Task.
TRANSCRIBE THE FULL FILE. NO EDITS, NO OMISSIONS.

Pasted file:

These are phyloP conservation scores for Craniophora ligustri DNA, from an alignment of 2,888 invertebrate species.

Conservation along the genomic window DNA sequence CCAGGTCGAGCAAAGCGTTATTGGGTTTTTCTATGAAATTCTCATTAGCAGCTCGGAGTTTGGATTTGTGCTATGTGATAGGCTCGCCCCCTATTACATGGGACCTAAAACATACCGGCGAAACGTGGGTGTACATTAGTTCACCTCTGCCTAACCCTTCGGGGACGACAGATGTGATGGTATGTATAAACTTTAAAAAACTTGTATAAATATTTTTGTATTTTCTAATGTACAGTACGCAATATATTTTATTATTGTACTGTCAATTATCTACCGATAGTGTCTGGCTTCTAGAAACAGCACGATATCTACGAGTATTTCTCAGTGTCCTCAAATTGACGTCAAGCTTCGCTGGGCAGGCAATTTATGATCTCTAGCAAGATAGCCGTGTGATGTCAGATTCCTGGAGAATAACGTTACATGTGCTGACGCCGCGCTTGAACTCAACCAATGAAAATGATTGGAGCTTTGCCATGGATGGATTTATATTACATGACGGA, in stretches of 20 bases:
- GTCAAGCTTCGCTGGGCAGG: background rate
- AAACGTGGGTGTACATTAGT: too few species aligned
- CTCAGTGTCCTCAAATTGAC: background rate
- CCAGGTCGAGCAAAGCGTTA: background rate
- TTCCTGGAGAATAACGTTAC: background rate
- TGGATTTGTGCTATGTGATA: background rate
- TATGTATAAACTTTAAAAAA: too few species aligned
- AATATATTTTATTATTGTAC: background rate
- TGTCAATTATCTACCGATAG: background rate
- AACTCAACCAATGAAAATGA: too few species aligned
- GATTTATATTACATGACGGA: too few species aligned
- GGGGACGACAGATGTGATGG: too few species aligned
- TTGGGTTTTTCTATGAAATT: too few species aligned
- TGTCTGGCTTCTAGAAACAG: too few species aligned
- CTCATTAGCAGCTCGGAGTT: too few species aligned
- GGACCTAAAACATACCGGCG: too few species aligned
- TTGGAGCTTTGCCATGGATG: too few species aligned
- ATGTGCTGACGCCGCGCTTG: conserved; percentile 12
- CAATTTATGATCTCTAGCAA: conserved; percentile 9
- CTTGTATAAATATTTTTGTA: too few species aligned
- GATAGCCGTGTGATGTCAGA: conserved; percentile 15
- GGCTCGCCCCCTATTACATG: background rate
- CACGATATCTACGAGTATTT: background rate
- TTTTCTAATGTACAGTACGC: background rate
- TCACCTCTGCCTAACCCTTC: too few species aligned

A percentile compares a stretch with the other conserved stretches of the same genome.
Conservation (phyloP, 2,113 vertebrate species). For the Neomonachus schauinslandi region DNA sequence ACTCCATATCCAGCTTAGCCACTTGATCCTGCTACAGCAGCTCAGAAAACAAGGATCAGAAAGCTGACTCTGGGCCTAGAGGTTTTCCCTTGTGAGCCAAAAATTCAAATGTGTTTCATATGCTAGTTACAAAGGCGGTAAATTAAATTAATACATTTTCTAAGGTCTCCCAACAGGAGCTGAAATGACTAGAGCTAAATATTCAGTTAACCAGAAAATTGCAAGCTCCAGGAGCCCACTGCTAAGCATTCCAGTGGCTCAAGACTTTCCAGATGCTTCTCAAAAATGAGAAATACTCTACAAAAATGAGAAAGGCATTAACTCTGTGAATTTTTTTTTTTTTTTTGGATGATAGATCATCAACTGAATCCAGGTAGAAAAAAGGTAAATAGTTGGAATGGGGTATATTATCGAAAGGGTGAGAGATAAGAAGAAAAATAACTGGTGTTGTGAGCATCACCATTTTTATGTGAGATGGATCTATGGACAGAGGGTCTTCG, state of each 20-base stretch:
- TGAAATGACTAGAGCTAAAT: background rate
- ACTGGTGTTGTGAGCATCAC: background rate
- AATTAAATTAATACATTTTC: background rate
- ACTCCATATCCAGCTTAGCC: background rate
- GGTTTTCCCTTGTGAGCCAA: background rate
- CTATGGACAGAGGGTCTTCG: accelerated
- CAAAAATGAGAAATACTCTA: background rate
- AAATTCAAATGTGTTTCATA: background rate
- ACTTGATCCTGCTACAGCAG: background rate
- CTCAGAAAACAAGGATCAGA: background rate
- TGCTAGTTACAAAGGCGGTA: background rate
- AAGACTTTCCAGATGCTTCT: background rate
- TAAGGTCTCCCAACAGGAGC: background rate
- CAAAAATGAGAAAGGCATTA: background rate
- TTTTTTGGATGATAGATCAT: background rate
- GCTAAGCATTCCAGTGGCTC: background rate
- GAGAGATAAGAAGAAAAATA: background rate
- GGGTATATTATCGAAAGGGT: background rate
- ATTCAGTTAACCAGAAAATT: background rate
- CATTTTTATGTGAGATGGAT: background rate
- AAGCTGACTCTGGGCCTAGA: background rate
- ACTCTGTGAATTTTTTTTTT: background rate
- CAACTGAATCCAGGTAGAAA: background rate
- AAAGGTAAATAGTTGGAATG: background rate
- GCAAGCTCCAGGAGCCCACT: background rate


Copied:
These are phyloP conservation scores for Craniophora ligustri DNA, from an alignment of 2,888 invertebrate species.

Conservation along the genomic window DNA sequence CCAGGTCGAGCAAAGCGTTATTGGGTTTTTCTATGAAATTCTCATTAGCAGCTCGGAGTTTGGATTTGTGCTATGTGATAGGCTCGCCCCCTATTACATGGGACCTAAAACATACCGGCGAAACGTGGGTGTACATTAGTTCACCTCTGCCTAACCCTTCGGGGACGACAGATGTGATGGTATGTATAAACTTTAAAAAACTTGTATAAATATTTTTGTATTTTCTAATGTACAGTACGCAATATATTTTATTATTGTACTGTCAATTATCTACCGATAGTGTCTGGCTTCTAGAAACAGCACGATATCTACGAGTATTTCTCAGTGTCCTCAAATTGACGTCAAGCTTCGCTGGGCAGGCAATTTATGATCTCTAGCAAGATAGCCGTGTGATGTCAGATTCCTGGAGAATAACGTTACATGTGCTGACGCCGCGCTTGAACTCAACCAATGAAAATGATTGGAGCTTTGCCATGGATGGATTTATATTACATGACGGA, in stretches of 20 bases:
- GTCAAGCTTCGCTGGGCAGG: background rate
- AAACGTGGGTGTACATTAGT: too few species aligned
- CTCAGTGTCCTCAAATTGAC: background rate
- CCAGGTCGAGCAAAGCGTTA: background rate
- TTCCTGGAGAATAACGTTAC: background rate
- TGGATTTGTGCTATGTGATA: background rate
- TATGTATAAACTTTAAAAAA: too few species aligned
- AATATATTTTATTATTGTAC: background rate
- TGTCAATTATCTACCGATAG: background rate
- AACTCAACCAATGAAAATGA: too few species aligned
- GATTTATATTACATGACGGA: too few species aligned
- GGGGACGACAGATGTGATGG: too few species aligned
- TTGGGTTTTTCTATGAAATT: too few species aligned
- TGTCTGGCTTCTAGAAACAG: too few species aligned
- CTCATTAGCAGCTCGGAGTT: too few species aligned
- GGACCTAAAACATACCGGCG: too few species aligned
- TTGGAGCTTTGCCATGGATG: too few species aligned
- ATGTGCTGACGCCGCGCTTG: conserved; percentile 12
- CAATTTATGATCTCTAGCAA: conserved; percentile 9
- CTTGTATAAATATTTTTGTA: too few species aligned
- GATAGCCGTGTGATGTCAGA: conserved; percentile 15
- GGCTCGCCCCCTATTACATG: background rate
- CACGATATCTACGAGTATTT: background rate
- TTTTCTAATGTACAGTACGC: background rate
- TCACCTCTGCCTAACCCTTC: too few species aligned

A percentile compares a stretch with the other conserved stretches of the same genome.
Conservation (phyloP, 2,113 vertebrate species). For the Neomonachus schauinslandi region DNA sequence ACTCCATATCCAGCTTAGCCACTTGATCCTGCTACAGCAGCTCAGAAAACAAGGATCAGAAAGCTGACTCTGGGCCTAGAGGTTTTCCCTTGTGAGCCAAAAATTCAAATGTGTTTCATATGCTAGTTACAAAGGCGGTAAATTAAATTAATACATTTTCTAAGGTCTCCCAACAGGAGCTGAAATGACTAGAGCTAAATATTCAGTTAACCAGAAAATTGCAAGCTCCAGGAGCCCACTGCTAAGCATTCCAGTGGCTCAAGACTTTCCAGATGCTTCTCAAAAATGAGAAATACTCTACAAAAATGAGAAAGGCATTAACTCTGTGAATTTTTTTTTTTTTTTTGGATGATAGATCATCAACTGAATCCAGGTAGAAAAAAGGTAAATAGTTGGAATGGGGTATATTATCGAAAGGGTGAGAGATAAGAAGAAAAATAACTGGTGTTGTGAGCATCACCATTTTTATGTGAGATGGATCTATGGACAGAGGGTCTTCG, state of each 20-base stretch:
- TGAAATGACTAGAGCTAAAT: background rate
- ACTGGTGTTGTGAGCATCAC: background rate
- AATTAAATTAATACATTTTC: background rate
- ACTCCATATCCAGCTTAGCC: background rate
- GGTTTTCCCTTGTGAGCCAA: background rate
- CTATGGACAGAGGGTCTTCG: accelerated
- CAAAAATGAGAAATACTCTA: background rate
- AAATTCAAATGTGTTTCATA: background rate
- ACTTGATCCTGCTACAGCAG: background rate
- CTCAGAAAACAAGGATCAGA: background rate
- TGCTAGTTACAAAGGCGGTA: background rate
- AAGACTTTCCAGATGCTTCT: background rate
- TAAGGTCTCCCAACAGGAGC: background rate
- CAAAAATGAGAAAGGCATTA: background rate
- TTTTTTGGATGATAGATCAT: background rate
- GCTAAGCATTCCAGTGGCTC: background rate
- GAGAGATAAGAAGAAAAATA: background rate
- GGGTATATTATCGAAAGGGT: background rate
- ATTCAGTTAACCAGAAAATT: background rate
- CATTTTTATGTGAGATGGAT: background rate
- AAGCTGACTCTGGGCCTAGA: background rate
- ACTCTGTGAATTTTTTTTTT: background rate
- CAACTGAATCCAGGTAGAAA: background rate
- AAAGGTAAATAGTTGGAATG: background rate
- GCAAGCTCCAGGAGCCCACT: background rate